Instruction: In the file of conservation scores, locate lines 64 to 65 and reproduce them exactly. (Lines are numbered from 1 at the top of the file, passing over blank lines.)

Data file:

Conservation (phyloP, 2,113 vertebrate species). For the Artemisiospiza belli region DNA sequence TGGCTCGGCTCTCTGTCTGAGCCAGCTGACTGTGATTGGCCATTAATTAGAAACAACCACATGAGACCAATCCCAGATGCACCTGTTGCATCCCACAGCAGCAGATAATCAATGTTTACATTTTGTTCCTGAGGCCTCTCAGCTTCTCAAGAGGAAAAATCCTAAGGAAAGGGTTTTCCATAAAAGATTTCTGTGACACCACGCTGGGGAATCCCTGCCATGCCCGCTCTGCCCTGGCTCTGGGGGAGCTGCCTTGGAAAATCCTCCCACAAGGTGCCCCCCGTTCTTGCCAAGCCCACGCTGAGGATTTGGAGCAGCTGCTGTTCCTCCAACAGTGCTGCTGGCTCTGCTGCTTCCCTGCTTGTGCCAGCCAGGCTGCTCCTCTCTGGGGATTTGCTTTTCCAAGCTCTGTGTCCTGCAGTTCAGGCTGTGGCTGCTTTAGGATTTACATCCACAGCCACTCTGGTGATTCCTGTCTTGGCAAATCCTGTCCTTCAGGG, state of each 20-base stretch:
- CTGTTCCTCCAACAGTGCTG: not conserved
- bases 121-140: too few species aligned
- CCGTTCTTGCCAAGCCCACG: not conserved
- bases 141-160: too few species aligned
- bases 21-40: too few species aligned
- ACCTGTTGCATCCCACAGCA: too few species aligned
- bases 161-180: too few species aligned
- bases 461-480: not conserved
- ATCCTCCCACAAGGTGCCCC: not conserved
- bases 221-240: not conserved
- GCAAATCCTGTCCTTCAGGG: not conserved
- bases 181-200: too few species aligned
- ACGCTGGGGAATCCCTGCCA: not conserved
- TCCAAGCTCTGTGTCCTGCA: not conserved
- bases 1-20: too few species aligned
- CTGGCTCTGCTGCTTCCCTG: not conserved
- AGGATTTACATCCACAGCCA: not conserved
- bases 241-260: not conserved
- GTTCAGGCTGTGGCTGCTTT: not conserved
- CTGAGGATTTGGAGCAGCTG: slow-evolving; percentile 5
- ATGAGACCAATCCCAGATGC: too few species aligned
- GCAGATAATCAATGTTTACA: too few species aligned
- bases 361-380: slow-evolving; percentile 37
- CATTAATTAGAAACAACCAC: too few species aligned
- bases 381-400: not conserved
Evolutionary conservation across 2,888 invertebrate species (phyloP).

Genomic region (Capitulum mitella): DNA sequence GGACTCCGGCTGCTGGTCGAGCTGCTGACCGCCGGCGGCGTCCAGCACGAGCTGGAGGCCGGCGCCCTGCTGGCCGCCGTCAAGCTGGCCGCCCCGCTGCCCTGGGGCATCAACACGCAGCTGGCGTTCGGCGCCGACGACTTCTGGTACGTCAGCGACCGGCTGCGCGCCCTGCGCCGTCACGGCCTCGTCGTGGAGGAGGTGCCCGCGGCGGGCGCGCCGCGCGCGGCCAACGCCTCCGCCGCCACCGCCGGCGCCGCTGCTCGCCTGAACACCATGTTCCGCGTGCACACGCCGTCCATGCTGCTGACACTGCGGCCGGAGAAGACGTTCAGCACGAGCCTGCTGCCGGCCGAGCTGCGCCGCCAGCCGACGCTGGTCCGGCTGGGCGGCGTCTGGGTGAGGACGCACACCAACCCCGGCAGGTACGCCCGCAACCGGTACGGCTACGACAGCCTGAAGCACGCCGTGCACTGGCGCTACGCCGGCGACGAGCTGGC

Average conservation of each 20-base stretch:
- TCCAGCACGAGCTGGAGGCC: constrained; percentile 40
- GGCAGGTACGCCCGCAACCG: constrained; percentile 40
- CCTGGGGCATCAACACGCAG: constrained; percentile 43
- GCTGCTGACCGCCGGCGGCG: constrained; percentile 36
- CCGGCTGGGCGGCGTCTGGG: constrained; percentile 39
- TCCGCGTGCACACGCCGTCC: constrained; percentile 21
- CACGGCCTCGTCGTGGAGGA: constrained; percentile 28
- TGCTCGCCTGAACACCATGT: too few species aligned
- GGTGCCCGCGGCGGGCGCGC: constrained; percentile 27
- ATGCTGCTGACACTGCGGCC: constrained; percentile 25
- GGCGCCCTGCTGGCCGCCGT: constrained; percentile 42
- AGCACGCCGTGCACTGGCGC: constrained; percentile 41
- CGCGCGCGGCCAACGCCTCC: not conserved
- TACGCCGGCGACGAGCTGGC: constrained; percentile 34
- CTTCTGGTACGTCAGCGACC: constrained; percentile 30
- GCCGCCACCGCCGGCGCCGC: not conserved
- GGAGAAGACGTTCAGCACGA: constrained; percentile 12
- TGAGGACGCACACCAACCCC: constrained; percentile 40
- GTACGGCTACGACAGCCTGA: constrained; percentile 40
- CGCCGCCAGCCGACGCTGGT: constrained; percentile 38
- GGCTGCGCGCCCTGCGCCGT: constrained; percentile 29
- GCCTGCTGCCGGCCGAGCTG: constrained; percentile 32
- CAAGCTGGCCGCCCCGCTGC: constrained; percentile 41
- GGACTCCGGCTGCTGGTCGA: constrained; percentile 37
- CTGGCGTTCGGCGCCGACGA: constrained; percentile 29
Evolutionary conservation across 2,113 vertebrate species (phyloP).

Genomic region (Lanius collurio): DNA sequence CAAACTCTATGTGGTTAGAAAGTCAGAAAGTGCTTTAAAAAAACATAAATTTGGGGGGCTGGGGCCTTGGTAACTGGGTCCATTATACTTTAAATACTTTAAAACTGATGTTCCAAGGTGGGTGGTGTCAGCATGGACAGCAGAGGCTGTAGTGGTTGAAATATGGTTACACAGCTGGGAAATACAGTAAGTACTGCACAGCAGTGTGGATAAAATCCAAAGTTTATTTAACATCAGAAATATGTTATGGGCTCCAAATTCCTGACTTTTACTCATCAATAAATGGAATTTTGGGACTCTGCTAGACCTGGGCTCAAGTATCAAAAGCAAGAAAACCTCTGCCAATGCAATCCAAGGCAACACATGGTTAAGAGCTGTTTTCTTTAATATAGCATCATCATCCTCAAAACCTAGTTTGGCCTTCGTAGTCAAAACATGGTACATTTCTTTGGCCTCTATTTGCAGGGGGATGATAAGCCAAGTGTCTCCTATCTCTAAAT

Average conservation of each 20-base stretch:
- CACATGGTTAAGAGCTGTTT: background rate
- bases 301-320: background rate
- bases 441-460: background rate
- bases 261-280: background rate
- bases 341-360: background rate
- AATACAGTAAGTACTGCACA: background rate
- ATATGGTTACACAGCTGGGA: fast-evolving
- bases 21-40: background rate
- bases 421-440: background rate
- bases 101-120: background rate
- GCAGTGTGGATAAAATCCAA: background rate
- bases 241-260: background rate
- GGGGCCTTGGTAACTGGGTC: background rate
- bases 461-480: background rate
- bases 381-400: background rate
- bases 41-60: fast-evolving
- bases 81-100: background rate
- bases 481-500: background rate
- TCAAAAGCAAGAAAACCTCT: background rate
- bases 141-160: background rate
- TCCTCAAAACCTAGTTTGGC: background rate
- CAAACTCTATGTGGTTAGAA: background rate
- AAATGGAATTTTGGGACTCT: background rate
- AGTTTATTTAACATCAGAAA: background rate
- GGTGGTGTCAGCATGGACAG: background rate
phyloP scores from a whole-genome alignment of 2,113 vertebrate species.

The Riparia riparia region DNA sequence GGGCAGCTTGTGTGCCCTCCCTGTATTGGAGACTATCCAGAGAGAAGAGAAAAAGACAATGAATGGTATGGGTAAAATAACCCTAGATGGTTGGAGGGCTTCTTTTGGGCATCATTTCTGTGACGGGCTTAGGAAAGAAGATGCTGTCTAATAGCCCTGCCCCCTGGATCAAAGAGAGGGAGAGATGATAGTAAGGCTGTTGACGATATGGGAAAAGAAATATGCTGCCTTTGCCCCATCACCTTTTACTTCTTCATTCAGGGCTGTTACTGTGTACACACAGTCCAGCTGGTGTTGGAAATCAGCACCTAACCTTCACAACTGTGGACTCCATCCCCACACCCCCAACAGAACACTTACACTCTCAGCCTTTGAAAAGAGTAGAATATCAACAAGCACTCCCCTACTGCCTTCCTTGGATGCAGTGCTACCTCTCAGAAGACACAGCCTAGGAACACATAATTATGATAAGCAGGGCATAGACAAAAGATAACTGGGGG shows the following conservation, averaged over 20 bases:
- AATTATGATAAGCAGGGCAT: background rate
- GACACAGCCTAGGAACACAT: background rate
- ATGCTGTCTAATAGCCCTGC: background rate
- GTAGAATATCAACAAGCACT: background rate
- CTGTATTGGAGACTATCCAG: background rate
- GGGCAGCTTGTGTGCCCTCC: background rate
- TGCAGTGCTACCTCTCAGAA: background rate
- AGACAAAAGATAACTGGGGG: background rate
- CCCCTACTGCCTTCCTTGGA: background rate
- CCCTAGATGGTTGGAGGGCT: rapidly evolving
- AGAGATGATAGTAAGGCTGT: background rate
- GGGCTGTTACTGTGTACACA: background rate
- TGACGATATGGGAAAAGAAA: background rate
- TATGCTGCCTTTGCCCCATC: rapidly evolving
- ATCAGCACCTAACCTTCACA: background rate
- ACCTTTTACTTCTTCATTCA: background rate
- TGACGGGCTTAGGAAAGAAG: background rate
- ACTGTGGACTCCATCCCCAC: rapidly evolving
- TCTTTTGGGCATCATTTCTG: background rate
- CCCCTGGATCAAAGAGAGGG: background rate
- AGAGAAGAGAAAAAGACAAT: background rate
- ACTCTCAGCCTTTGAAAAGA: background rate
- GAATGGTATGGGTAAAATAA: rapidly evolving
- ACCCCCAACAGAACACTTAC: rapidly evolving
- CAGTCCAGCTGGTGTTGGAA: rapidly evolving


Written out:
- ATATGGTTACACAGCTGGGA: fast-evolving
- bases 21-40: background rate